Tag Archives: comcast

Enormous Victory for Net Neutrality: FCC’s Tom Wheeler Proposes Regulating the Internet as a Utility

The FCC just stopped this from happening

The FCC may stop this from happening

by Legendary Lew

NOTEThis post has been updated with corrections.

If you’ve been too busying looking down at your smart phones and clicking away, you might have just missed that FCC chairman Tom Wheeler has written an op-ed for Wired Magazine in favor of net neutrality,  proposing the internet be regulated as a utility. The importance of that decision for art and commerce is immense.

There have been a number of companies trying to slow down your already slow internet connections if you don’t pay up. However, thanks to about 4 million terrific, thoughtful, caring and astute Americans, Wheeler heard an outcry loud and clear. The movement toward making the internet a utility was also greatly helped by this guy:

Now it’s time to actually thank Tom Wheeler for this decision, because the legal battle has now just begun with the telecoms and it’s going to get nasty. Let the FCC know you want all of them to vote for public utility status on February 26.

http://www.fcc.gov/comments

Comcast to Chicago’s Public Access TV Stations: Just DIE Already…Like the Other Thirteen We’ve Killed Off

comcast2

by Legendary Lew

The deadline has now passed for the extension of Comcast’s contract for CAN-TV and no agreement has been reached. This means that CAN-TV is in great danger of being shut down like thirteen other stations in Illinois that Comcast allowed to die.

Executive Director of CAN-TV Barbara Popovic and Kartemquin Film‘s Gordon Quinn were recently on WBEZ’s Morning Shift discussing the conflict:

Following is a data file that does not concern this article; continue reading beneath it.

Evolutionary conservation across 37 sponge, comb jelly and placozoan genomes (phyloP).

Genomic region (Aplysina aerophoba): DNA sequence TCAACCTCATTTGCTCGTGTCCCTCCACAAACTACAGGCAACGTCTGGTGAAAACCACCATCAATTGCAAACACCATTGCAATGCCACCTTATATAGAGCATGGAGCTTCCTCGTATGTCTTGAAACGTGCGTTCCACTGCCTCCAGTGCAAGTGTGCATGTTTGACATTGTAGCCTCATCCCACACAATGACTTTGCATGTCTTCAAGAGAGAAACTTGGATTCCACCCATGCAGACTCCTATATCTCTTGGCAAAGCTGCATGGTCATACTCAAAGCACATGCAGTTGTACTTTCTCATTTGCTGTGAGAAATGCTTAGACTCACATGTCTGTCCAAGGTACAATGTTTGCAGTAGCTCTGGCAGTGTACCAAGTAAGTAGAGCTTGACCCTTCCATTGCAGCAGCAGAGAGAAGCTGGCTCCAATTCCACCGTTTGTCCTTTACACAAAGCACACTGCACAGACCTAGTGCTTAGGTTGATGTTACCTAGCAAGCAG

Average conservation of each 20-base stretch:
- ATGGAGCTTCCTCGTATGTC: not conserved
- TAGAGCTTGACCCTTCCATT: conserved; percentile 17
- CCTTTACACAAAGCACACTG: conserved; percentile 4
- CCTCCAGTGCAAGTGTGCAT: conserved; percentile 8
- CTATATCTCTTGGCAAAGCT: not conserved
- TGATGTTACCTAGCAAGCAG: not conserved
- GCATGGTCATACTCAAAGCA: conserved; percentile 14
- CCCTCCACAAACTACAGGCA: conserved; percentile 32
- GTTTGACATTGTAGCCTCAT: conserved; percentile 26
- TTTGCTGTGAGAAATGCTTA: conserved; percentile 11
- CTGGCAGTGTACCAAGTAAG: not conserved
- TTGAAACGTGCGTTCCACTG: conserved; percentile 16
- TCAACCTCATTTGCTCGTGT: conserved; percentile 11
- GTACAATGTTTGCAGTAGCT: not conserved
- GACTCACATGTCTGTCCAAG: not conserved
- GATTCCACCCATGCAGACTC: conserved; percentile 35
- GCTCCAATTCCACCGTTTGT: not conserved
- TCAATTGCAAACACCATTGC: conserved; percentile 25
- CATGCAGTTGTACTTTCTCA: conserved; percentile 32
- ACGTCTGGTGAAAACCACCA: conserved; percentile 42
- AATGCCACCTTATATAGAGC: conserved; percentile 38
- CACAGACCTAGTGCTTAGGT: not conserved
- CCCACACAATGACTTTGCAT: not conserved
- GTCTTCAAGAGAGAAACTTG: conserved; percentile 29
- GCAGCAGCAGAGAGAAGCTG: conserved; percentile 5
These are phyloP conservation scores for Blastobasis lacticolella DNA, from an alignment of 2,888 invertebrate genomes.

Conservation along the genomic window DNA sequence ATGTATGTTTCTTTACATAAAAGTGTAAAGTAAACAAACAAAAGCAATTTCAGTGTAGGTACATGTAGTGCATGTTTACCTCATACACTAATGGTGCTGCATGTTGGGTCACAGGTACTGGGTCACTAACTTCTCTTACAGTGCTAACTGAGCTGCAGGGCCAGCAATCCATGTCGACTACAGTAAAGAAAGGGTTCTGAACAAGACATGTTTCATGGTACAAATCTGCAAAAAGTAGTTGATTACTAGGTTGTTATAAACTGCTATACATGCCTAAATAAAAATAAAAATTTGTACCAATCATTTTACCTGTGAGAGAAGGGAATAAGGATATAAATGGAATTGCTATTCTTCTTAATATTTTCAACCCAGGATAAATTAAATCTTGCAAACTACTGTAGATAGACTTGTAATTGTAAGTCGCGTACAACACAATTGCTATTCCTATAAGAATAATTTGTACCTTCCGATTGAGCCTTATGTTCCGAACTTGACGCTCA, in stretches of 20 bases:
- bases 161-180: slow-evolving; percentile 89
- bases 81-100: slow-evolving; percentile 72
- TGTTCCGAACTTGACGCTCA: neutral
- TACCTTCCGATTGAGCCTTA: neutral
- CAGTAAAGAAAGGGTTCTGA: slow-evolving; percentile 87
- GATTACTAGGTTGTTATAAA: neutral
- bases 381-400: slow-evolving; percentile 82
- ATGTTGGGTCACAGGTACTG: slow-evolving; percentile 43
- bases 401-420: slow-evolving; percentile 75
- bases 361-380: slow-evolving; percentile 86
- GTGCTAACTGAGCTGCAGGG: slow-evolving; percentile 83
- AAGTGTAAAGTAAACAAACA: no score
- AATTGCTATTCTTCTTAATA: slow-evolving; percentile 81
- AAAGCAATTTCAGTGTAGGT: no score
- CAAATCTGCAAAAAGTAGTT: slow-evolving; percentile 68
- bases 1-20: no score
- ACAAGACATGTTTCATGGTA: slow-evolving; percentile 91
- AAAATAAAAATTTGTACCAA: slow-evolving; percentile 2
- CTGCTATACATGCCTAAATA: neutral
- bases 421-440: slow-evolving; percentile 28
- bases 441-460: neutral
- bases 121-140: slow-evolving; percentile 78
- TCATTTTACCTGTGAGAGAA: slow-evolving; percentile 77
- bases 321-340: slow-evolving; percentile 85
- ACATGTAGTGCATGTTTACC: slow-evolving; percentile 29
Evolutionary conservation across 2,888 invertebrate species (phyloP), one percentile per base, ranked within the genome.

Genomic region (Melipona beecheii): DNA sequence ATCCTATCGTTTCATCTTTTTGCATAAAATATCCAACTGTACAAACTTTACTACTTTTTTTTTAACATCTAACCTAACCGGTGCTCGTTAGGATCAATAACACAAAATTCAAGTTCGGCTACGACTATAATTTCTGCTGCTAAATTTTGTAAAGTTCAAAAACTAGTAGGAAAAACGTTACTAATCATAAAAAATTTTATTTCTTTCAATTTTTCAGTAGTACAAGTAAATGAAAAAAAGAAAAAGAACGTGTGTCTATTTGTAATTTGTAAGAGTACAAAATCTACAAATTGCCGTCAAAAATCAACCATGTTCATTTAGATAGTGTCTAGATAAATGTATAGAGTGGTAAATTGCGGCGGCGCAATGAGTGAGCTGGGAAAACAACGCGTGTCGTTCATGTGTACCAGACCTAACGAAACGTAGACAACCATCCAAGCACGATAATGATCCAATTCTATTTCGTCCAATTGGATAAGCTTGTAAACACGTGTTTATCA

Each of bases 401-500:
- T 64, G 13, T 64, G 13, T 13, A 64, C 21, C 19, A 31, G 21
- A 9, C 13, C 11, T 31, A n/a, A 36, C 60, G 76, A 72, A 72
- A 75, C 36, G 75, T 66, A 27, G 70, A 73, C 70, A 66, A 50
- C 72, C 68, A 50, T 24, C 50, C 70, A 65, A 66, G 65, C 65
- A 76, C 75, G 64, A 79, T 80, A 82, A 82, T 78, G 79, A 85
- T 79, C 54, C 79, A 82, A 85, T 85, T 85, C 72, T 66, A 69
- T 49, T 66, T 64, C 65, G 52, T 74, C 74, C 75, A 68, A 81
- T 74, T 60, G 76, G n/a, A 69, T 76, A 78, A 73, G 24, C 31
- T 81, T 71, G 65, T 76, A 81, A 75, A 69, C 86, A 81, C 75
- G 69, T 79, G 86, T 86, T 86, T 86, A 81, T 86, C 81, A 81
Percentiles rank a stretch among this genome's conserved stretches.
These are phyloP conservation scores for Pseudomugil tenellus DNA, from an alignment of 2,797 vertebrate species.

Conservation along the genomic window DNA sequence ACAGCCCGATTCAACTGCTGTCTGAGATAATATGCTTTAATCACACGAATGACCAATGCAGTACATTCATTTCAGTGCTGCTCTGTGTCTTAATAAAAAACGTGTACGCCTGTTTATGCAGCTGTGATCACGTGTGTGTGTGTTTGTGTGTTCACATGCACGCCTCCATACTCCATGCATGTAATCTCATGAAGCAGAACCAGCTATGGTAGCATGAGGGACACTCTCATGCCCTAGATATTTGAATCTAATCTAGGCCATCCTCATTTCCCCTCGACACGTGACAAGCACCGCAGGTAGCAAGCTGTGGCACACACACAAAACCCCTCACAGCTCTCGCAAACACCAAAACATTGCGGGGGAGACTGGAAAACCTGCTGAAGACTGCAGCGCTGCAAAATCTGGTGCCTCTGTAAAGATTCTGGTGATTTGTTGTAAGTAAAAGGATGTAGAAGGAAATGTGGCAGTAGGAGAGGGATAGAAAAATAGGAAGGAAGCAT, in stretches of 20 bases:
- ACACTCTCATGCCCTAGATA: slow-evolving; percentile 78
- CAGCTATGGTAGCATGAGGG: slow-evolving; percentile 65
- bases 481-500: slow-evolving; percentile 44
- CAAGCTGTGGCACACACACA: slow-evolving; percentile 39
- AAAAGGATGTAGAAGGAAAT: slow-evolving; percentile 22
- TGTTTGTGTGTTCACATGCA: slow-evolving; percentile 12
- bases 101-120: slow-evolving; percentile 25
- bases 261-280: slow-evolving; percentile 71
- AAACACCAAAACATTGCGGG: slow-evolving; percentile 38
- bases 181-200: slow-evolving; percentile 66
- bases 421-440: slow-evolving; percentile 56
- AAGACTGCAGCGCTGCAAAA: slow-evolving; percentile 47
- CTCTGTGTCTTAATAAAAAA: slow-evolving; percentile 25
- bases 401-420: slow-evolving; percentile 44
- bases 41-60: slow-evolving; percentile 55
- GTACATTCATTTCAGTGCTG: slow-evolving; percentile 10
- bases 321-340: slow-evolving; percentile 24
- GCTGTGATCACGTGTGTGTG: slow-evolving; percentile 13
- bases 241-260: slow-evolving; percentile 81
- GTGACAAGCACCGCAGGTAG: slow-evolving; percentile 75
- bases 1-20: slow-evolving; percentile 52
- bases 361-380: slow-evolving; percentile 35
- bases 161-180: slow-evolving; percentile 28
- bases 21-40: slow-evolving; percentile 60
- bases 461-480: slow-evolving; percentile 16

Comcast is not doing you a favor by providing public access TV stations. It is fulfilling an obligation. This is most important to remember when discussing the issue of funding these low-fi stations. Comcast is candy-coating their press releases with the usual language of how they are best working with local communities to provide crucial programming for them while at the same time allowing stations to close in Illinois over the last decade.

This attempt to veer away from public responsibility is nothing new. I’ve produced and directed public access TV shows in Rochester, NY back in 1994 and I can tell you the major cable company there at the time,Time Warner, fought tooth and nail to keep from their commitments to provide public access TV stations. They finally had to relent to public pressure due, in part, to the public’s low opinion of their service. Sound familiar?

Adding insult to injury, the conglomerates, when they finally did oblige and provide stations, routinely saddled them with outdated equipment prone to constant breakdown and insufficient staffing for training and public outreach. These are money-stuffed giants willing to provide only the bare minimum for local communities to have active voices on the air and then claiming they exist to provide “choices” for subscribers. It might be cute and quaint for public access TV shows to look like “Wayne’s World,” but the lack of technical aesthetic with the stations is not an accident. It’s by design. Cable conglomerates do not want public access TV shows to compete with paid programming, because they think what Honey Boo Boo does is much more important to you than what your local elected officials do.